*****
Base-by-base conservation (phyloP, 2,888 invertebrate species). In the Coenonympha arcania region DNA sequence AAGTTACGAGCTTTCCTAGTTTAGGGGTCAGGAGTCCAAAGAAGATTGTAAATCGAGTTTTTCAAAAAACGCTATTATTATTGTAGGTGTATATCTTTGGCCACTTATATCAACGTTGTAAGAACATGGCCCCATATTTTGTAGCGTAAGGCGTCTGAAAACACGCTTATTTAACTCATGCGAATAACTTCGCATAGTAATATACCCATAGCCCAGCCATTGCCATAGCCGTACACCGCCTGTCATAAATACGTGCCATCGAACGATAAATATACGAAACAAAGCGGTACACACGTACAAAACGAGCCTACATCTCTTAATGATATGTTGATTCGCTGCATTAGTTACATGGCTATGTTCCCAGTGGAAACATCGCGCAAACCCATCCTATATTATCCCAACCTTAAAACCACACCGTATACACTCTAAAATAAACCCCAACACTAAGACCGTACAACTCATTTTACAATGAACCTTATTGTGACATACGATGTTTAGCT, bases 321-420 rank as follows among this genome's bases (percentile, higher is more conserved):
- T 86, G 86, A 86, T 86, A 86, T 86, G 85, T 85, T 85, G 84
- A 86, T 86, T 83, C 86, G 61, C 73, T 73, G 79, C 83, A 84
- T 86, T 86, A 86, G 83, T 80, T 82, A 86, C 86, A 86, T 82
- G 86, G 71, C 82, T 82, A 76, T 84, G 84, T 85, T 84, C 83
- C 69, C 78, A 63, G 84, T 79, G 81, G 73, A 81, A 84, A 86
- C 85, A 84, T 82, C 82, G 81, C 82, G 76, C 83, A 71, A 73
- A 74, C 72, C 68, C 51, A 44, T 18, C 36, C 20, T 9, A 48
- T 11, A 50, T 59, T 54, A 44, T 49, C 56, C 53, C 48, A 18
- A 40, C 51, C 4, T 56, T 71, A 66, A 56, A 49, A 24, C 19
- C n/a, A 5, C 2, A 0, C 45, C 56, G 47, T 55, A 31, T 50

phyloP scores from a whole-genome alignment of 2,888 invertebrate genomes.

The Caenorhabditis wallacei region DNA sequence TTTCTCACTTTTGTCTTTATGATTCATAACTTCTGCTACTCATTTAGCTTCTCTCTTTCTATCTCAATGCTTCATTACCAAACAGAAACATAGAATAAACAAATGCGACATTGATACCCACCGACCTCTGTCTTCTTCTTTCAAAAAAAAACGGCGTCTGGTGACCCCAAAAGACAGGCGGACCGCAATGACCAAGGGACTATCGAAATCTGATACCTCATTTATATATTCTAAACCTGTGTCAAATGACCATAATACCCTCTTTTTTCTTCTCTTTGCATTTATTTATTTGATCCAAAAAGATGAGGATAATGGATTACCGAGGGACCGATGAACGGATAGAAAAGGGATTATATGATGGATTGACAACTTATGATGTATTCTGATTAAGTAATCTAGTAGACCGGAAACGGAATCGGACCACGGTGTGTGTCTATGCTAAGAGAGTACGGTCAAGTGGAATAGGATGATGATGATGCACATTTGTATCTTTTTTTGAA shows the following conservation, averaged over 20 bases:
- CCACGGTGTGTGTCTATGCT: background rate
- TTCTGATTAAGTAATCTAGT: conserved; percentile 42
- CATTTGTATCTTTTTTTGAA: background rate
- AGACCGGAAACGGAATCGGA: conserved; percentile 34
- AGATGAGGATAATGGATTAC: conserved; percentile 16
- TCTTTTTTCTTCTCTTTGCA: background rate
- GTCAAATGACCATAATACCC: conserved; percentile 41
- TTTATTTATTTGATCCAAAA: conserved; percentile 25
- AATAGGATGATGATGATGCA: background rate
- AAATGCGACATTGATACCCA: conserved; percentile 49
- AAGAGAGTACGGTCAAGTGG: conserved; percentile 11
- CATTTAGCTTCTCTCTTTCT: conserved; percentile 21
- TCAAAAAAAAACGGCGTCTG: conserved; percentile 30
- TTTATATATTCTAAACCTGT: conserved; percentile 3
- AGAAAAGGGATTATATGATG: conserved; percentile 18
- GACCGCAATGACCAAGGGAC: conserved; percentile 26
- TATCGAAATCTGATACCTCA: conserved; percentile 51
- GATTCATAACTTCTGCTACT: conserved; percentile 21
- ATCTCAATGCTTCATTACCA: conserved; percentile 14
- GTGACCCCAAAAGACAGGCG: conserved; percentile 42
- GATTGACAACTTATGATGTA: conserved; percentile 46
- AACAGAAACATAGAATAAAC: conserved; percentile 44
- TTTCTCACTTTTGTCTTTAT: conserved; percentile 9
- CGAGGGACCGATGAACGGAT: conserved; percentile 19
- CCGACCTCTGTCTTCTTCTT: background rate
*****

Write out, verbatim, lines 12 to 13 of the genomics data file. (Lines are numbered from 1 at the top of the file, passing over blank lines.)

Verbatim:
phyloP scores from a whole-genome alignment of 2,888 invertebrate genomes.

The Caenorhabditis wallacei region DNA sequence TTTCTCACTTTTGTCTTTATGATTCATAACTTCTGCTACTCATTTAGCTTCTCTCTTTCTATCTCAATGCTTCATTACCAAACAGAAACATAGAATAAACAAATGCGACATTGATACCCACCGACCTCTGTCTTCTTCTTTCAAAAAAAAACGGCGTCTGGTGACCCCAAAAGACAGGCGGACCGCAATGACCAAGGGACTATCGAAATCTGATACCTCATTTATATATTCTAAACCTGTGTCAAATGACCATAATACCCTCTTTTTTCTTCTCTTTGCATTTATTTATTTGATCCAAAAAGATGAGGATAATGGATTACCGAGGGACCGATGAACGGATAGAAAAGGGATTATATGATGGATTGACAACTTATGATGTATTCTGATTAAGTAATCTAGTAGACCGGAAACGGAATCGGACCACGGTGTGTGTCTATGCTAAGAGAGTACGGTCAAGTGGAATAGGATGATGATGATGCACATTTGTATCTTTTTTTGAA shows the following conservation, averaged over 20 bases: